In the last few years there has been a very quite resurgence of direct drive; gearless; or otherwise known as toothless ratchets that use bearings instead of pawls and teeth.
These types of ratchets need nearly 0 degrees of arc to engage. What this means is that any degree of movement in the ratchet will provide a directional result in the fastener.
Conventional toothed ratchets always need a certain degree of movement before the next tooth is engaged. The higher the tooth count, the lower the arc. There is a diminishing return of arc reduction per amount of added teeth. Even at 120 teeth, the arc is 3 degrees.
To get down to 1 degree of arc with a toothed ratchet would require 360 teeth, something that is impossible because the teeth would be just too fine.
Even though bearing based gearless drive ratchets may seem like new technology, they aren’t, BOG produced a gearless ratchet as early as 1929, and blackhawk as early as 1931 (patent 1936640).
With the recent resurgence the likes of Kobalt and Snap-on (model Fzero) are making gearless ratchets.
Some of the primary reasons why gearless ratchets never really took off in decades past is because they were more expensive, bulkier and didn’t provide the direct feedback to the user that a toothed ratchet would to allow the mechanic to ‘feel’ that they were turning the bolt. With a gearless ratchet; sometimes unless you are looking at the fastener it is hard to really tell if the bolt is spinning or if you are just moving the bolt back and forth (once loosened).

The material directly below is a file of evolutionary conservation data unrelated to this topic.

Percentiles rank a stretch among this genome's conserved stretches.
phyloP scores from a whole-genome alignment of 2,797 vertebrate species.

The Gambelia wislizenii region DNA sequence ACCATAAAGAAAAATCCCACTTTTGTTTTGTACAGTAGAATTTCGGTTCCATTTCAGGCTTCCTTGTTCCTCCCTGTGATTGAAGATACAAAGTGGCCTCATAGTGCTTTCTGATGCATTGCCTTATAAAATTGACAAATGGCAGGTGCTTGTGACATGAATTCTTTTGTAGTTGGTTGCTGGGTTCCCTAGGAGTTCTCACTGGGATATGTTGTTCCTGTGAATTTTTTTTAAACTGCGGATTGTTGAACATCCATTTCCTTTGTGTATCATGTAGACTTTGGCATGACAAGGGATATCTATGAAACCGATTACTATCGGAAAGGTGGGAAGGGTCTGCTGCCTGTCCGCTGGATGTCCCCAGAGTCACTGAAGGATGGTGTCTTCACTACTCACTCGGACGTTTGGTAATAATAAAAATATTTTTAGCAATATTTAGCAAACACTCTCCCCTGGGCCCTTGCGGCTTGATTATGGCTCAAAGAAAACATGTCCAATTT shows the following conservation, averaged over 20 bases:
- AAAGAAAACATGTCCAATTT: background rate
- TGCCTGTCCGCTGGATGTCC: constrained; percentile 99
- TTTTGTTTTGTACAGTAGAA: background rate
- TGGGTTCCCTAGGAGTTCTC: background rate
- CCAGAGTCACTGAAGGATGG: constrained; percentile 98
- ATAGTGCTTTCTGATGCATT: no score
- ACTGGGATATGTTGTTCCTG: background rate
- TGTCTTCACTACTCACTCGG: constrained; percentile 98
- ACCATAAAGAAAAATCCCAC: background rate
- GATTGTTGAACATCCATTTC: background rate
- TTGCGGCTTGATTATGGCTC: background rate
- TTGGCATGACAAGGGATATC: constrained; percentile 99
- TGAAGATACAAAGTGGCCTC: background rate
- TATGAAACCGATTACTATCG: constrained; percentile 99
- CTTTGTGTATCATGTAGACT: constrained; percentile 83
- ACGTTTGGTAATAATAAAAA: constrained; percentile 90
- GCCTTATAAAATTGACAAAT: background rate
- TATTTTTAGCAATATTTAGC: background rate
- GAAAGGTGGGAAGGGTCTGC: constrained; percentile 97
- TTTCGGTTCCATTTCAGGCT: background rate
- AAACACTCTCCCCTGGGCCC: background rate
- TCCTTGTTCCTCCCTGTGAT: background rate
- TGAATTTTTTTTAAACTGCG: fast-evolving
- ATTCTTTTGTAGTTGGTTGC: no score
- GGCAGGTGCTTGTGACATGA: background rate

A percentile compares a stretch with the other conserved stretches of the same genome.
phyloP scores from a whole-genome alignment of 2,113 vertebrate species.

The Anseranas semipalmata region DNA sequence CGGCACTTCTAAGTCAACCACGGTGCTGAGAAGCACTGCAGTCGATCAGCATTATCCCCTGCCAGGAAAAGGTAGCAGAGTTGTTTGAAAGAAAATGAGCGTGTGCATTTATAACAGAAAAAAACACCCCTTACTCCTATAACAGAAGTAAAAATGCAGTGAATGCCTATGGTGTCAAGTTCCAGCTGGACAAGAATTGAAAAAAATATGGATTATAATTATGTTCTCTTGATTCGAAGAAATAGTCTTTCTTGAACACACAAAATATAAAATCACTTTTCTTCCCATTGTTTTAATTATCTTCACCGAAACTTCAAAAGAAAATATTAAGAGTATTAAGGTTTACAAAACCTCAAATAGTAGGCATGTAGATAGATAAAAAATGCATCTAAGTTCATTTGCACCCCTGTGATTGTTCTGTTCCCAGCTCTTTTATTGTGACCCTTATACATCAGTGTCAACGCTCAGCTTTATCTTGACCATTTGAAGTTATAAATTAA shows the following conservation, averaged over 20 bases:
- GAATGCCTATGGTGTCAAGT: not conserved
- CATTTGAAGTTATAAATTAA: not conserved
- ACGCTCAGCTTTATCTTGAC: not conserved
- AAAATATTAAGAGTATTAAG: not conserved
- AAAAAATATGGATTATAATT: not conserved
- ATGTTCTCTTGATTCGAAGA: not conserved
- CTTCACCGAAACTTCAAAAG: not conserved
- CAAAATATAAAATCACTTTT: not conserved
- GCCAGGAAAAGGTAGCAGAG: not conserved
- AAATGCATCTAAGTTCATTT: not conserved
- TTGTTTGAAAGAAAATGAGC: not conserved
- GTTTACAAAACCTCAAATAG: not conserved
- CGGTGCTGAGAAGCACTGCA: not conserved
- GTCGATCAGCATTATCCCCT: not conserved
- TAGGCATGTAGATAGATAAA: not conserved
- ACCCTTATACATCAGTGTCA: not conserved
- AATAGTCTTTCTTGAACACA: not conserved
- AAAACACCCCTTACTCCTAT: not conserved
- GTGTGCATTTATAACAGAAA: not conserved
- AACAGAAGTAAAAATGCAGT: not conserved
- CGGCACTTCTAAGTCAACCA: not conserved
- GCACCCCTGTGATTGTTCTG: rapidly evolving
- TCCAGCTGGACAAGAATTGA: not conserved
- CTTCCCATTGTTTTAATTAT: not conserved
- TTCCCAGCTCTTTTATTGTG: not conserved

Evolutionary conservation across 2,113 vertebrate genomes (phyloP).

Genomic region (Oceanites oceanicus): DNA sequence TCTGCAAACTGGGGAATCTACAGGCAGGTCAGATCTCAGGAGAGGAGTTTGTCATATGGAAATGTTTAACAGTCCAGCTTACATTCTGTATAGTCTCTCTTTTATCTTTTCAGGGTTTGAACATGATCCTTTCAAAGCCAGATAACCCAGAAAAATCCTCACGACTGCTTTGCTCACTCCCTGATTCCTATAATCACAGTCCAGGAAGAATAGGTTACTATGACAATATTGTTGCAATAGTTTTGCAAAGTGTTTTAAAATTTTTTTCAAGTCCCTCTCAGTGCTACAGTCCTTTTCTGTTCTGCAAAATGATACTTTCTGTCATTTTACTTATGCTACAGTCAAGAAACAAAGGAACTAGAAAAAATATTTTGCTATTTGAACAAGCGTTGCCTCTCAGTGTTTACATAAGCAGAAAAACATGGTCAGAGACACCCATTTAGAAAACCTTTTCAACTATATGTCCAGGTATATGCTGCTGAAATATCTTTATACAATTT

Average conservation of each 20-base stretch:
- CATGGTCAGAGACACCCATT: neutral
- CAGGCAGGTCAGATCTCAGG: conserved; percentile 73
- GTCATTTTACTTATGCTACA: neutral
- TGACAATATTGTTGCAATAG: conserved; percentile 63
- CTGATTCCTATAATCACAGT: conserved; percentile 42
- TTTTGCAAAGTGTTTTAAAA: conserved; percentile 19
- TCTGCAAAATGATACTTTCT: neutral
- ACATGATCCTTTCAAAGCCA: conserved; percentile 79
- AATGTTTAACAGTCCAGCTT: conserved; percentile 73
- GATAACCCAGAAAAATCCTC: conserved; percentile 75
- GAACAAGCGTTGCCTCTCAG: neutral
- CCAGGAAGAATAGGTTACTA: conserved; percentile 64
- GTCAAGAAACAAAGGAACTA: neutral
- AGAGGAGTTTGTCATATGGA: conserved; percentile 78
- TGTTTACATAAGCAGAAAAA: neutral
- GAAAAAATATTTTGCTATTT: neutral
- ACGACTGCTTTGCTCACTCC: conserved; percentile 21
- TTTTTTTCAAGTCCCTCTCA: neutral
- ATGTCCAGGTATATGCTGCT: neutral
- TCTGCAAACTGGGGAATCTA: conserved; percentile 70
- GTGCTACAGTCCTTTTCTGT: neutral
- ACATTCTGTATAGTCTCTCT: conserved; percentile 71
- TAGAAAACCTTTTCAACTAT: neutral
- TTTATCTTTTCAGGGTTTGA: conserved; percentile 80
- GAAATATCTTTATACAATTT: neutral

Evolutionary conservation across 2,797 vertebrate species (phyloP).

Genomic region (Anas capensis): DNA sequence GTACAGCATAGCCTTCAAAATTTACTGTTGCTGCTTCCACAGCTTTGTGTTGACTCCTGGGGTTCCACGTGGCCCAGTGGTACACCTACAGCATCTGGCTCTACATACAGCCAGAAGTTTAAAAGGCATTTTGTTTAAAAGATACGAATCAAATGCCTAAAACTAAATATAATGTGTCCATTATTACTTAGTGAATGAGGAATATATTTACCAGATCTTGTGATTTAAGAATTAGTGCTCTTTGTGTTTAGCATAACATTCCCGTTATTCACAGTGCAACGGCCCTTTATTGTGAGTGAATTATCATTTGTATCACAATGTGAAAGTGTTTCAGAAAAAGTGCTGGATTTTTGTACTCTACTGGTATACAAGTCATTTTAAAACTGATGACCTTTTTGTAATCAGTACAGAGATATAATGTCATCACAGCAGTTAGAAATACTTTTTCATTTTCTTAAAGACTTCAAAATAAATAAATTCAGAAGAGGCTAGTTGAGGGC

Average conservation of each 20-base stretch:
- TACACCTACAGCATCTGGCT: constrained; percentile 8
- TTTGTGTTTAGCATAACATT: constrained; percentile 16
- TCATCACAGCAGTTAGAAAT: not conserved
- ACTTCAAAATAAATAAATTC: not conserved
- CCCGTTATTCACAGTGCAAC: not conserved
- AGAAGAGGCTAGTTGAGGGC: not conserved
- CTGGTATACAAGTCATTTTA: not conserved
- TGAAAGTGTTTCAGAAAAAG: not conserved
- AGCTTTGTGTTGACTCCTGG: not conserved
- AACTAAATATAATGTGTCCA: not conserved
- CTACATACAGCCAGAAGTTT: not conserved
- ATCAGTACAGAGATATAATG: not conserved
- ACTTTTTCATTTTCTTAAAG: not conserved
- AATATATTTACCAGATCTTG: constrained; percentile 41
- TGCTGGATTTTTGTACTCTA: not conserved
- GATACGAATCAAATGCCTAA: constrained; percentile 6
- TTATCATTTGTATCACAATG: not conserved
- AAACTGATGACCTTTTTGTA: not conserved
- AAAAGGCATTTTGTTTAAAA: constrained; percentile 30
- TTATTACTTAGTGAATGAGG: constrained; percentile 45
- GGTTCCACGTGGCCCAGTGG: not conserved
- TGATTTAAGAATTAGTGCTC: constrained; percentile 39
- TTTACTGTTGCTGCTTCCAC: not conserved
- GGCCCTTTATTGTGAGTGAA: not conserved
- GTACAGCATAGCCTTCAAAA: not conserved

The resurgence has primarily come about because of modern cars and mechanics needing to work in more and more confined spaces (similar reasoning for tool makers striving for higher toothed ratchets).
One fundamental problem I have with gearless ratchets currently available from the likes of Snap on and Kobalt is the size of the heads:
In many cases, if the space is tight enough to need less than 3 degrees of arc, it is also likely very tight in needing a small ratchet head.
After much research here are the options for gearless ratchets that have small heads:
1. Titan (18202), Sealey (AK561, AK562, AK563. AK5661), Stna (STNGR14, STNGR12, STNGR38, STNKB14) gearless ratchets – The head is thin in both width and depth because of a push through drive design (for direction changing). All three brands (Titan, Sealey, STNA) are supplied by the same third party.
Just remember, not to get this ratchet jammed in somewhere that you would need to change directions to remove as its a push through type ratchet.
2. Hi-lok aerospace gearless ratchets by Omega Technologies (RR40S-SP, RR40SP, RR400SP) – the ultimate tiny head for the most confined of spaces; these ratchets were designed to be used in the aerospace industry in confined spaces where arc angle was limited. One fundimental limitation with these ratchets is their max torque is only about 150 in/lb or 12-13 ft/lb for the 1/4 drive size. Perfect to finish removing already broken loose bolts or for removing bolts that aren’t tightened to a high torque. Although, the working torque is 150 in/lb and in a pinch it could probably handle substantially more.